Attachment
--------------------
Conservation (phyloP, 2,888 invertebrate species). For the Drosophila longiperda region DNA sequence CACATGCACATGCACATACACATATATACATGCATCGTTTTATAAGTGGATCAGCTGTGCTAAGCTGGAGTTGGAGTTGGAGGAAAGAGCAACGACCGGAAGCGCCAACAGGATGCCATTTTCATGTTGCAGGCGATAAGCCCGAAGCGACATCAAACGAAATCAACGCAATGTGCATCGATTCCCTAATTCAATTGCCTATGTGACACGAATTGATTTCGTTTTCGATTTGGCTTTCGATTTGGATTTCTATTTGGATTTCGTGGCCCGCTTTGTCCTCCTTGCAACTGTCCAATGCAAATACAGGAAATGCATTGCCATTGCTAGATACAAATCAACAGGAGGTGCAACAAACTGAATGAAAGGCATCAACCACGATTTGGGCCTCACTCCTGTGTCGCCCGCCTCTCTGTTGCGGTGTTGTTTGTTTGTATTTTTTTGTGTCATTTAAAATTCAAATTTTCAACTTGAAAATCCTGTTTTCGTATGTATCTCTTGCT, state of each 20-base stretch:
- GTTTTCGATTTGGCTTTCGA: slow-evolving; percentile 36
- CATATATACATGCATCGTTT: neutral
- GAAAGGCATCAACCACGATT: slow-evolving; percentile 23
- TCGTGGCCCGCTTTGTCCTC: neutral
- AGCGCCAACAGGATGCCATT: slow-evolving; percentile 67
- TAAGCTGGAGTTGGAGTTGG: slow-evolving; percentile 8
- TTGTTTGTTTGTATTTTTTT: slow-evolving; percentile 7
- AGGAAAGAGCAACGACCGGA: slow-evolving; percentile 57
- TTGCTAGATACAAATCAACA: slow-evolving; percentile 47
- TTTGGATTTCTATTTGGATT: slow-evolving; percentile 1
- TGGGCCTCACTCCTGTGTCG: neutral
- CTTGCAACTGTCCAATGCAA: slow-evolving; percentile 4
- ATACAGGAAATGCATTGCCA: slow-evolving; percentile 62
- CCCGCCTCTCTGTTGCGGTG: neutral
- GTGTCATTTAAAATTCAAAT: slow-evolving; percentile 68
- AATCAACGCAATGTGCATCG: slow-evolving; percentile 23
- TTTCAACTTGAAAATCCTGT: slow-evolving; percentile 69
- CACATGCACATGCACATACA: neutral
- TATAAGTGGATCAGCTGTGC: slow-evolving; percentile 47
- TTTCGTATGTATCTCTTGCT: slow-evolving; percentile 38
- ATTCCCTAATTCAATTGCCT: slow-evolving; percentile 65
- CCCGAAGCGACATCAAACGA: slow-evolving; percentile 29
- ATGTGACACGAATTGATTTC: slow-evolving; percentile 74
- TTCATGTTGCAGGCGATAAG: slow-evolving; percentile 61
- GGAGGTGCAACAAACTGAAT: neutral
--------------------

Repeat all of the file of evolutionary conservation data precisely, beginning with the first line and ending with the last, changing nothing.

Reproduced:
Conservation (phyloP, 2,888 invertebrate species). For the Drosophila longiperda region DNA sequence CACATGCACATGCACATACACATATATACATGCATCGTTTTATAAGTGGATCAGCTGTGCTAAGCTGGAGTTGGAGTTGGAGGAAAGAGCAACGACCGGAAGCGCCAACAGGATGCCATTTTCATGTTGCAGGCGATAAGCCCGAAGCGACATCAAACGAAATCAACGCAATGTGCATCGATTCCCTAATTCAATTGCCTATGTGACACGAATTGATTTCGTTTTCGATTTGGCTTTCGATTTGGATTTCTATTTGGATTTCGTGGCCCGCTTTGTCCTCCTTGCAACTGTCCAATGCAAATACAGGAAATGCATTGCCATTGCTAGATACAAATCAACAGGAGGTGCAACAAACTGAATGAAAGGCATCAACCACGATTTGGGCCTCACTCCTGTGTCGCCCGCCTCTCTGTTGCGGTGTTGTTTGTTTGTATTTTTTTGTGTCATTTAAAATTCAAATTTTCAACTTGAAAATCCTGTTTTCGTATGTATCTCTTGCT, state of each 20-base stretch:
- GTTTTCGATTTGGCTTTCGA: slow-evolving; percentile 36
- CATATATACATGCATCGTTT: neutral
- GAAAGGCATCAACCACGATT: slow-evolving; percentile 23
- TCGTGGCCCGCTTTGTCCTC: neutral
- AGCGCCAACAGGATGCCATT: slow-evolving; percentile 67
- TAAGCTGGAGTTGGAGTTGG: slow-evolving; percentile 8
- TTGTTTGTTTGTATTTTTTT: slow-evolving; percentile 7
- AGGAAAGAGCAACGACCGGA: slow-evolving; percentile 57
- TTGCTAGATACAAATCAACA: slow-evolving; percentile 47
- TTTGGATTTCTATTTGGATT: slow-evolving; percentile 1
- TGGGCCTCACTCCTGTGTCG: neutral
- CTTGCAACTGTCCAATGCAA: slow-evolving; percentile 4
- ATACAGGAAATGCATTGCCA: slow-evolving; percentile 62
- CCCGCCTCTCTGTTGCGGTG: neutral
- GTGTCATTTAAAATTCAAAT: slow-evolving; percentile 68
- AATCAACGCAATGTGCATCG: slow-evolving; percentile 23
- TTTCAACTTGAAAATCCTGT: slow-evolving; percentile 69
- CACATGCACATGCACATACA: neutral
- TATAAGTGGATCAGCTGTGC: slow-evolving; percentile 47
- TTTCGTATGTATCTCTTGCT: slow-evolving; percentile 38
- ATTCCCTAATTCAATTGCCT: slow-evolving; percentile 65
- CCCGAAGCGACATCAAACGA: slow-evolving; percentile 29
- ATGTGACACGAATTGATTTC: slow-evolving; percentile 74
- TTCATGTTGCAGGCGATAAG: slow-evolving; percentile 61
- GGAGGTGCAACAAACTGAAT: neutral